From a virtual digital bust to a haloed and ballyhooed bullion replacement.
That's what at least one influential Wall Street investment bank sees for Bitcoin, the cryptocurrency that has seemingly risen from the ashes to record highs over the past months and weeks amid a flurry of interest from large-scale investors.
In a research note to clients, analysts at JPMorgan Chase predict a long-term bitcoin price target of more than $146,000 based on the assumption that the cryptocurrency will grow in popularity as an alternative to gold, which has traditionally been used as an inflation and volatility hedge, as well as protection against a falling U.S. dollar.
“A crowding out of gold as an ‘alternative’ currency implies big upside for bitcoin over the long term,” wrote JPMorgan Chase strategists led by Nikolaos Panigirtzoglou. However, “a convergence in volatilities between bitcoin and gold is unlikely to happen quickly, and is in our mind a multiyear process.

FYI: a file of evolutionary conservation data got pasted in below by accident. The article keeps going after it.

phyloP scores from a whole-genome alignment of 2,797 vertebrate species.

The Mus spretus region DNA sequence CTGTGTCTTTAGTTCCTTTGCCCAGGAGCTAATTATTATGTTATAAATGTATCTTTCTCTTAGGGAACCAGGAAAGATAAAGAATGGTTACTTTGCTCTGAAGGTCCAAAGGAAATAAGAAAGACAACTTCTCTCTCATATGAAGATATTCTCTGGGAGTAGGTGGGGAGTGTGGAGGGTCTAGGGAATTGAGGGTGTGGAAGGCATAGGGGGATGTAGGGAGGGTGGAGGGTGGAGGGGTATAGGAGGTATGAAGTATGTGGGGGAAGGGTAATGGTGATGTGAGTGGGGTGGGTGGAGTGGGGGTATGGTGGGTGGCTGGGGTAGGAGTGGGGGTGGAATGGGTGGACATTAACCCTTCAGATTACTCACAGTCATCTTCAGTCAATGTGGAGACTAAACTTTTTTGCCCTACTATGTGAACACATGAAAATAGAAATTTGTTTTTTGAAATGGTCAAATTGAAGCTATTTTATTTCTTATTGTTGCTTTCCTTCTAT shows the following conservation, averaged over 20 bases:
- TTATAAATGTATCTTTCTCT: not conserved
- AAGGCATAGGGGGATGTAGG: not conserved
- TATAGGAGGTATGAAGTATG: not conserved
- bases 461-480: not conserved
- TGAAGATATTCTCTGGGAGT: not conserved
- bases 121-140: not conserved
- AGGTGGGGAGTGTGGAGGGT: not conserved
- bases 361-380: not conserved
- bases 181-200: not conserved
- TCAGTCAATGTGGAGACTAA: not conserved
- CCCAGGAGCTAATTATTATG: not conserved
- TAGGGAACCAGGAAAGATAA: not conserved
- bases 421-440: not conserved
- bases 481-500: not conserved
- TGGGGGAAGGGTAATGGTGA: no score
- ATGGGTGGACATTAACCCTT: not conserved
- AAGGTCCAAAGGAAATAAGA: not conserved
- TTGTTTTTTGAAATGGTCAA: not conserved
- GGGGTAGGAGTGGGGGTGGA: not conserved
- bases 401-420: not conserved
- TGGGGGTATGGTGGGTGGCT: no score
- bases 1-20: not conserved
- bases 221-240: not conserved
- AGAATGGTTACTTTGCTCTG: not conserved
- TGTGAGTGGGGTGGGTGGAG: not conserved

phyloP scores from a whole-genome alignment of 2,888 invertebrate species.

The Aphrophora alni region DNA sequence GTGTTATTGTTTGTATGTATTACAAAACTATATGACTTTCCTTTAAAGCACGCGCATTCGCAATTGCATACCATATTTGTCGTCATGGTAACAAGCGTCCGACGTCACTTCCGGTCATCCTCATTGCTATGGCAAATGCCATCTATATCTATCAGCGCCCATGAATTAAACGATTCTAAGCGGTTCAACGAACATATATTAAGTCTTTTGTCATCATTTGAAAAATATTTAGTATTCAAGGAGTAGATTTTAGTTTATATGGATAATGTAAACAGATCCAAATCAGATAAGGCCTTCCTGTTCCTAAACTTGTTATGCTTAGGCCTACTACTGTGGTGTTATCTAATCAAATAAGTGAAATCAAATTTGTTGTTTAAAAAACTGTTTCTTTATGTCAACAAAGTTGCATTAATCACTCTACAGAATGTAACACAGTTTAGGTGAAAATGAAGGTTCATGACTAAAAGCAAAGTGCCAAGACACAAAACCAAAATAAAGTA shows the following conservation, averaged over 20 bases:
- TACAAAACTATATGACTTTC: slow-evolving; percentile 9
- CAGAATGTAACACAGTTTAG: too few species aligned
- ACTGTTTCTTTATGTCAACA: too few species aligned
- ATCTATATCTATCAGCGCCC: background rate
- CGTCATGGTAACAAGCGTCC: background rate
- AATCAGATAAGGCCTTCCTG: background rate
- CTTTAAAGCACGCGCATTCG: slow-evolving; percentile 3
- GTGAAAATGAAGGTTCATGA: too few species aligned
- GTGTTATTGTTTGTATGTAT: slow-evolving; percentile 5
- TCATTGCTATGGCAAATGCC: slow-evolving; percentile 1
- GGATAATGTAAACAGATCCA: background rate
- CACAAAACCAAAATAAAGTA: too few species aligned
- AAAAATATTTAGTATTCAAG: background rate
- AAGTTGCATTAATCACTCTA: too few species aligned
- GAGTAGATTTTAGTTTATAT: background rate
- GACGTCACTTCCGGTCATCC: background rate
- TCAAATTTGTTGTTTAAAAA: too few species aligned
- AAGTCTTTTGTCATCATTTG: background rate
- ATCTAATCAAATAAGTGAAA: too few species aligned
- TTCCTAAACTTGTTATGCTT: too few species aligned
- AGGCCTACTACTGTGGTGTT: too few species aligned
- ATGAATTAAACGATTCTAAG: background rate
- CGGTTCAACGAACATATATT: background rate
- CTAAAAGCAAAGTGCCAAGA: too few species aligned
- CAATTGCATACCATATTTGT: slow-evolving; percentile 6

“This implies that the above $146,000 theoretical bitcoin price target should be considered as a long-term target, and thus an unsustainable price target for this year,” they said.
The price of bitcoin breached a record high of $34,000 this past weekend, quadruple its value at the start of 2020, amid ongoing demand from institutional investors, who have pivoted to including the traditionally volatile security in their investment portfolios.
That compares to early 2019, when the digital currency slumped to $3441.03 from $13,062.15 in mid-2017. Bitcoin began trading in Oct. 2013 at a price of $196.02.
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